29-Apr-2013 A solar booster shot for natural gas power plants
Natural gas power plants can use about 20 percent less fuel when the sun is shining by injecting solar energy into natural gas with a new system being developed by the Department of Energy's Pacific Northwest National Laboratory.
12-Sep-2012 Fresh water feeds hurricanes' fury
PNNL researchers discovered that hurricanes and tropical cyclones become up to 50 percent more intense when passing over oceans inundated with fresh water. Their findings might help improve predictions of a hurricane's power in certain regions.
11-Jan-2012 Biofuels from bacteria is biochemist's goal
Environmental proteomics does not just aid development of new biofuels but helps further understanding of the impact of climate change and the use of organisms for bioremediation.
7-Dec-2011 Home sweet, energy efficient, home
Two new research facilities at the Department of Energy's Pacific Northwest National Laboratory will serve as a test bed for studying energy efficient and smart homes.
12-Aug-2011 A catalyst for high-impact science
A multi-institutional team of scientists is using EMSL's new Recovery Act-funded capabilities to achieve new insights into catalytic reactions on the surfaces of advanced metal oxide-based materials. The work is part of an inaugural EMSL Research Campaign that brings together world-leading capabilities and expertise in support of more efficient, less costly catalysts -- a need with cross-cutting energy and industrial applications.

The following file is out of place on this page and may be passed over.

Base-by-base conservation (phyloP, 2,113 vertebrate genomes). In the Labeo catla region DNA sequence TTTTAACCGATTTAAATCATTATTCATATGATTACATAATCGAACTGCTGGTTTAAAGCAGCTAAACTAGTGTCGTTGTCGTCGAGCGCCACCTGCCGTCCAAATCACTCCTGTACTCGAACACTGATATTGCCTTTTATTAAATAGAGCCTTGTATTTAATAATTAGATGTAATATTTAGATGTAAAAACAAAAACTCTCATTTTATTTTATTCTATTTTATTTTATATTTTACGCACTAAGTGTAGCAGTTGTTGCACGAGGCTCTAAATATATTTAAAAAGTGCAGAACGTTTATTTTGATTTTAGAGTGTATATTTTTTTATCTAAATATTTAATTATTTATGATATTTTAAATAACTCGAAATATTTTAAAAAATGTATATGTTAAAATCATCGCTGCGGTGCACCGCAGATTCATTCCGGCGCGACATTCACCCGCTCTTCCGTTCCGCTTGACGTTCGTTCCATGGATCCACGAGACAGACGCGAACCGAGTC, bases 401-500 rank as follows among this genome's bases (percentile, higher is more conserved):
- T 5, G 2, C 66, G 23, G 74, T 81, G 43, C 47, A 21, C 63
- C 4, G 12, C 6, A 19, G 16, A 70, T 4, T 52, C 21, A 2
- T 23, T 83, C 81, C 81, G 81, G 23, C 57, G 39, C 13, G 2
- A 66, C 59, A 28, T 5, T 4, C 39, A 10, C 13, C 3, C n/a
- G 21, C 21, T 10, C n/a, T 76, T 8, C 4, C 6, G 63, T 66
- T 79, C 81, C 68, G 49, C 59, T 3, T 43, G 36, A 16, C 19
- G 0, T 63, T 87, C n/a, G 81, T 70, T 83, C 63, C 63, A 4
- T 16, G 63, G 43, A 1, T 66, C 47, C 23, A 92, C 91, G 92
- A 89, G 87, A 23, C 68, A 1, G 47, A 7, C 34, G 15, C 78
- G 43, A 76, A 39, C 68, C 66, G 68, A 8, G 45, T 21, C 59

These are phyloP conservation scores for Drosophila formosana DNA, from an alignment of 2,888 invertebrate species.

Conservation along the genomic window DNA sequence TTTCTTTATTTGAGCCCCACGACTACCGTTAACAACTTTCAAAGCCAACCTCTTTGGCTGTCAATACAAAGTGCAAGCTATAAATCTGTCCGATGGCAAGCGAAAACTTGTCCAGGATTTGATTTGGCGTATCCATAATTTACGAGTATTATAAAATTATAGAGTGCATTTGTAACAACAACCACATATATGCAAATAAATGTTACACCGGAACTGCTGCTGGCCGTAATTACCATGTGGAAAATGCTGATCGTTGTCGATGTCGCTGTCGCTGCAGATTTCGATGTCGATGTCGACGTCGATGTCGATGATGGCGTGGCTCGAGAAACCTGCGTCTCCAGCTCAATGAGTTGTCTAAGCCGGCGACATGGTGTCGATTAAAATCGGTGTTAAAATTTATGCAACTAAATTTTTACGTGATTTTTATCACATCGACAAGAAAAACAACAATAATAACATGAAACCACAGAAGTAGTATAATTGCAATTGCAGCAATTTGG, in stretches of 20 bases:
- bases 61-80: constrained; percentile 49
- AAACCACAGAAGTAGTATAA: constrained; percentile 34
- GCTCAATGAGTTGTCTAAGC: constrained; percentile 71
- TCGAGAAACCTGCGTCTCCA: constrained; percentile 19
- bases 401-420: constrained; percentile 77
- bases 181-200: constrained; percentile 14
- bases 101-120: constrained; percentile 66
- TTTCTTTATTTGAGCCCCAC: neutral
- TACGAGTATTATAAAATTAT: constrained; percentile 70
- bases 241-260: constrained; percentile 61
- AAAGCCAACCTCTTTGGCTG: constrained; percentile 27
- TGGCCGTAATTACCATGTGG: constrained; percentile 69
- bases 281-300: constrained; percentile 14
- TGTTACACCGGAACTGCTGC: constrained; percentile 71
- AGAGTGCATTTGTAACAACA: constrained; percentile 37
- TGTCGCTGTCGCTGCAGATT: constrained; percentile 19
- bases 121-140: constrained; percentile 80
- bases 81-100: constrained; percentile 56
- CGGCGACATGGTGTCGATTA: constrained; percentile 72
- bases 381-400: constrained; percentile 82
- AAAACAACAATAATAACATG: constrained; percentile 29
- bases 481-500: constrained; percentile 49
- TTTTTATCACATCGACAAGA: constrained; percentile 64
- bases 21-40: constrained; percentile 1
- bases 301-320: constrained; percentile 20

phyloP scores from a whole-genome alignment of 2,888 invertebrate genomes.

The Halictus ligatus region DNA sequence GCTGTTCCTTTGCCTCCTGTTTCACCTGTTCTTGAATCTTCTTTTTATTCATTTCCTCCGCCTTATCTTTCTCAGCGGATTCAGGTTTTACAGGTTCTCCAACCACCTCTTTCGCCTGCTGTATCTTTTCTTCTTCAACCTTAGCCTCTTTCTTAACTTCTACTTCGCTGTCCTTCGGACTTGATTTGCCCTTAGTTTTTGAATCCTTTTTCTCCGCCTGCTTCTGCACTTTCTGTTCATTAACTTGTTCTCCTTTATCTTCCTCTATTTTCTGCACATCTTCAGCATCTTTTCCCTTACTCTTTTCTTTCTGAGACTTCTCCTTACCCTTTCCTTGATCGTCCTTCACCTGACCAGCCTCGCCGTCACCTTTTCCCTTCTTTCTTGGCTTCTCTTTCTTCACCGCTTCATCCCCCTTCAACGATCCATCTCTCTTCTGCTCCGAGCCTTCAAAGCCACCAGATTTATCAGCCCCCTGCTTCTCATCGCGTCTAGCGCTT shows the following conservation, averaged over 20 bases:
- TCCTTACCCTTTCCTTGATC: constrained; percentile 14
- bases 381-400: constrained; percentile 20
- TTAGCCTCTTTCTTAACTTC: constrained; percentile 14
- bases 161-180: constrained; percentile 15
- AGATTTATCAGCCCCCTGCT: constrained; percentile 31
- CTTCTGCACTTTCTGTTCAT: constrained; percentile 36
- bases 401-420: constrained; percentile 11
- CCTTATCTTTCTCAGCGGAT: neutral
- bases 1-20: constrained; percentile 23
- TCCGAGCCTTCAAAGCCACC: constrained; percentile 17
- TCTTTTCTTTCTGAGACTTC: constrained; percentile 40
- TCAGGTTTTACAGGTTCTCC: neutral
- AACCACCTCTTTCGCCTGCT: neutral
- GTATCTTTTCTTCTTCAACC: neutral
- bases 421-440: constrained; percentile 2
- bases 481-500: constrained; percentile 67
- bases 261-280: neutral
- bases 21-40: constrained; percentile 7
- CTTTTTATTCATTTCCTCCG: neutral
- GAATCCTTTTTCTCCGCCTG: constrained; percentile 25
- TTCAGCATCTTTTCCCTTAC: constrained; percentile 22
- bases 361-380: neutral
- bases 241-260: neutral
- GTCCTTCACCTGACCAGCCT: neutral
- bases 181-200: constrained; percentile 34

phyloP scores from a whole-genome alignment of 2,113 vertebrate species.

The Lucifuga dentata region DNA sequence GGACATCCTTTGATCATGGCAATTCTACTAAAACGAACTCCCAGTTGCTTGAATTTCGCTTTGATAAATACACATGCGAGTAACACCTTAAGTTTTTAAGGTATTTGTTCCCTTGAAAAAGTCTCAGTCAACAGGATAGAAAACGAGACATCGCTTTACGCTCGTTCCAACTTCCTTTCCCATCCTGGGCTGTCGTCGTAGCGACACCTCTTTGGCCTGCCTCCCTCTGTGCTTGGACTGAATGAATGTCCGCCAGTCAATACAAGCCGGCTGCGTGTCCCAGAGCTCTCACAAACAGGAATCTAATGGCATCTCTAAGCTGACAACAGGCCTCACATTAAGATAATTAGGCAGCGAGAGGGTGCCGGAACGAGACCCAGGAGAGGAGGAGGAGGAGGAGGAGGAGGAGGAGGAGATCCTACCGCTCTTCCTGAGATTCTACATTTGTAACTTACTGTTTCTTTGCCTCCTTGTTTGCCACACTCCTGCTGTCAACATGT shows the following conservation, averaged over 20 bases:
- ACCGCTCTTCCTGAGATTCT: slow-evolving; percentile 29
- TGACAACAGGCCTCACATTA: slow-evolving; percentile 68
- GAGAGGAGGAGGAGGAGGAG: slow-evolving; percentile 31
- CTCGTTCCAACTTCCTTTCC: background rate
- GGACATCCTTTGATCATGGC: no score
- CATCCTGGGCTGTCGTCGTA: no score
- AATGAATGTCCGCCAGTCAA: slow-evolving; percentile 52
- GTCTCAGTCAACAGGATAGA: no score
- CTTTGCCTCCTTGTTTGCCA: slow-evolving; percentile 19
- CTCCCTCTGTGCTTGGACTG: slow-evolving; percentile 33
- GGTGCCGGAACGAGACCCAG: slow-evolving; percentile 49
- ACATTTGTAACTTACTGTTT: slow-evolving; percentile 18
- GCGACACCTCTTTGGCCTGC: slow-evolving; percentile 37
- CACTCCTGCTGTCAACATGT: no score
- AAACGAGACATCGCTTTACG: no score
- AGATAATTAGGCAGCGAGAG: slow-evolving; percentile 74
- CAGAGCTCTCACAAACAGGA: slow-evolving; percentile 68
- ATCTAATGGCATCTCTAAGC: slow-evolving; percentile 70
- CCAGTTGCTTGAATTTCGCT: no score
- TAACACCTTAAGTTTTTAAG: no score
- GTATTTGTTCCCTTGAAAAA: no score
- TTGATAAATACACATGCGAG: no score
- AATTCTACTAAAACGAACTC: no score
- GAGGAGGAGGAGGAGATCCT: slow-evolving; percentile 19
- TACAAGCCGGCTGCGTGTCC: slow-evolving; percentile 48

1-Jul-2011 Buried treasure
EMSL scientist Hongfei Wang and his team recently struck a vein that could lead to research gold for scientists interested in molecular interactions at interfaces. Their picosecond-femtosecond broadband sum frequency generation system is now ready to provide a new generation of surface vibrational spectroscopy and imaging.
7-Nov-2008 Solo sparkle: Electron give-and-take lets molecules shine individually on camera
A single fluorescent molecule flashing as it gains or loses its electron has made the microscopic spotlight. Watching a whole gaggle of these molecules, they appear to work synchronously, but a new close-up view reveals mavericks that shine when they seemingly shouldn't. The work sets the stage for a better understanding of the underlying principles of certain reactions common to biofuel production.
27-Dec-2007 PNNL's Richard Smith named to prestigious Scientific American 50 list of outstanding leaders
Richard D. Smith, a Battelle Fellow at the Department of Energy's Pacific Northwest National Laboratory, has been named one of 50 outstanding leaders in the 2007 Scientific American 50 -- an annual list of 50 key contributors in science and technology. Smith shared the honor for creating a new approach to neurological diagnostics with Desmond Smith of UCLA's David Geffen School of Medicine.
The Department of Energy's Office of Science is the single largest supporter of basic research in the physical sciences in the United States and is working to address some of the most pressing challenges of our time.